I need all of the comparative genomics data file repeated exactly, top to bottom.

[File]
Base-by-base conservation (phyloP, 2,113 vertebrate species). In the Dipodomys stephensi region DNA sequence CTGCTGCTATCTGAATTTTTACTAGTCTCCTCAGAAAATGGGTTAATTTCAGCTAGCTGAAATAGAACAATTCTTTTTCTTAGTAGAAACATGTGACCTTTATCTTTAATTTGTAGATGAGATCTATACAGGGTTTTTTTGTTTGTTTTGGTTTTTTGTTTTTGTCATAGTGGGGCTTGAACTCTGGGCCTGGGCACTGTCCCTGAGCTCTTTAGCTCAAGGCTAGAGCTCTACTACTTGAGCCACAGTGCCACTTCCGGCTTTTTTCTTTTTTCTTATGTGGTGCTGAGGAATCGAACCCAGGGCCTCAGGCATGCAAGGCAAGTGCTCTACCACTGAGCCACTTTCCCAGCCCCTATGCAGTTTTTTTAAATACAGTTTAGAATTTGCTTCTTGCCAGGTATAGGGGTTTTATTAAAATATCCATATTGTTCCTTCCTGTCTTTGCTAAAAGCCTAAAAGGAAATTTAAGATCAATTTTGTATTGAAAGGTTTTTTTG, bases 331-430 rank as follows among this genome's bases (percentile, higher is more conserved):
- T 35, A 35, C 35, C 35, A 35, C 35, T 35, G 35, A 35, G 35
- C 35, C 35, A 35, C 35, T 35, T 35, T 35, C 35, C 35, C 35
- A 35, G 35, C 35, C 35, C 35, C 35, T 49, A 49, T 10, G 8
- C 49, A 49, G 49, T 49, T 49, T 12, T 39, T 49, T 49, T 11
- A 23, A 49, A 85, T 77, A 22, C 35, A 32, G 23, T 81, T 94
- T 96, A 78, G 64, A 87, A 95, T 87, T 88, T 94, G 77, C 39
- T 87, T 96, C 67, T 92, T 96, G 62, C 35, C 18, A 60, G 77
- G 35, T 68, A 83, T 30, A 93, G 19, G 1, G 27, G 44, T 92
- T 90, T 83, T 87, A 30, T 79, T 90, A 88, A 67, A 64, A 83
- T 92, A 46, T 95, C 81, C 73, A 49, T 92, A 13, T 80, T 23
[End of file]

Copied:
Base-by-base conservation (phyloP, 2,113 vertebrate species). In the Dipodomys stephensi region DNA sequence CTGCTGCTATCTGAATTTTTACTAGTCTCCTCAGAAAATGGGTTAATTTCAGCTAGCTGAAATAGAACAATTCTTTTTCTTAGTAGAAACATGTGACCTTTATCTTTAATTTGTAGATGAGATCTATACAGGGTTTTTTTGTTTGTTTTGGTTTTTTGTTTTTGTCATAGTGGGGCTTGAACTCTGGGCCTGGGCACTGTCCCTGAGCTCTTTAGCTCAAGGCTAGAGCTCTACTACTTGAGCCACAGTGCCACTTCCGGCTTTTTTCTTTTTTCTTATGTGGTGCTGAGGAATCGAACCCAGGGCCTCAGGCATGCAAGGCAAGTGCTCTACCACTGAGCCACTTTCCCAGCCCCTATGCAGTTTTTTTAAATACAGTTTAGAATTTGCTTCTTGCCAGGTATAGGGGTTTTATTAAAATATCCATATTGTTCCTTCCTGTCTTTGCTAAAAGCCTAAAAGGAAATTTAAGATCAATTTTGTATTGAAAGGTTTTTTTG, bases 331-430 rank as follows among this genome's bases (percentile, higher is more conserved):
- T 35, A 35, C 35, C 35, A 35, C 35, T 35, G 35, A 35, G 35
- C 35, C 35, A 35, C 35, T 35, T 35, T 35, C 35, C 35, C 35
- A 35, G 35, C 35, C 35, C 35, C 35, T 49, A 49, T 10, G 8
- C 49, A 49, G 49, T 49, T 49, T 12, T 39, T 49, T 49, T 11
- A 23, A 49, A 85, T 77, A 22, C 35, A 32, G 23, T 81, T 94
- T 96, A 78, G 64, A 87, A 95, T 87, T 88, T 94, G 77, C 39
- T 87, T 96, C 67, T 92, T 96, G 62, C 35, C 18, A 60, G 77
- G 35, T 68, A 83, T 30, A 93, G 19, G 1, G 27, G 44, T 92
- T 90, T 83, T 87, A 30, T 79, T 90, A 88, A 67, A 64, A 83
- T 92, A 46, T 95, C 81, C 73, A 49, T 92, A 13, T 80, T 23